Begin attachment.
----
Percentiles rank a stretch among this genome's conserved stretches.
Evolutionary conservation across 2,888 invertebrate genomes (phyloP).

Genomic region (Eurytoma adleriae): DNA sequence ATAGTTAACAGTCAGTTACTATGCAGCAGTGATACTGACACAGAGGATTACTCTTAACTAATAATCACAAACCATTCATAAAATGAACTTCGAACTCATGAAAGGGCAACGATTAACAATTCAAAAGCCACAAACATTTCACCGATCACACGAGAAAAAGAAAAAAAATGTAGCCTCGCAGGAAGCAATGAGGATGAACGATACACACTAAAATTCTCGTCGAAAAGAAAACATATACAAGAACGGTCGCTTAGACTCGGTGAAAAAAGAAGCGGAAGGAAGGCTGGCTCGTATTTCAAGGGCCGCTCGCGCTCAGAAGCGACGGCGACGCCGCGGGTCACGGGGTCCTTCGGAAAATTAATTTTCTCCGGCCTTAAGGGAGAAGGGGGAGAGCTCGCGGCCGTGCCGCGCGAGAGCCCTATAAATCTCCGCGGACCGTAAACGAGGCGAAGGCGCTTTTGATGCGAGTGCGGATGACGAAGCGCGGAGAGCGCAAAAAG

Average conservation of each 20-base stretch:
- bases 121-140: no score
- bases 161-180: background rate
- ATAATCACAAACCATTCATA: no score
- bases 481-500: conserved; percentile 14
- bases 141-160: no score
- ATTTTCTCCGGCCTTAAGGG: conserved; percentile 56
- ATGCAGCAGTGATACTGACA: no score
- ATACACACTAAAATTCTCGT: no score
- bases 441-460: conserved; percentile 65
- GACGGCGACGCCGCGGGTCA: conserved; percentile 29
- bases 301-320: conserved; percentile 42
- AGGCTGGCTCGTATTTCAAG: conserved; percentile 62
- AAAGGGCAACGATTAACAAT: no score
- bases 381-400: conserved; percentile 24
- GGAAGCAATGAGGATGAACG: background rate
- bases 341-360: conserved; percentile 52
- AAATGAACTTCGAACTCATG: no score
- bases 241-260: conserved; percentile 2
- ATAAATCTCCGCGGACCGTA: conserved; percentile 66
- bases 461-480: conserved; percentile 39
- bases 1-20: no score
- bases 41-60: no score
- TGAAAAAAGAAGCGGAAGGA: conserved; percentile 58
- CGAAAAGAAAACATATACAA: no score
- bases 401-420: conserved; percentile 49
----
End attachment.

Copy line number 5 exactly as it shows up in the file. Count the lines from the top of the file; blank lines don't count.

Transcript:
- bases 121-140: no score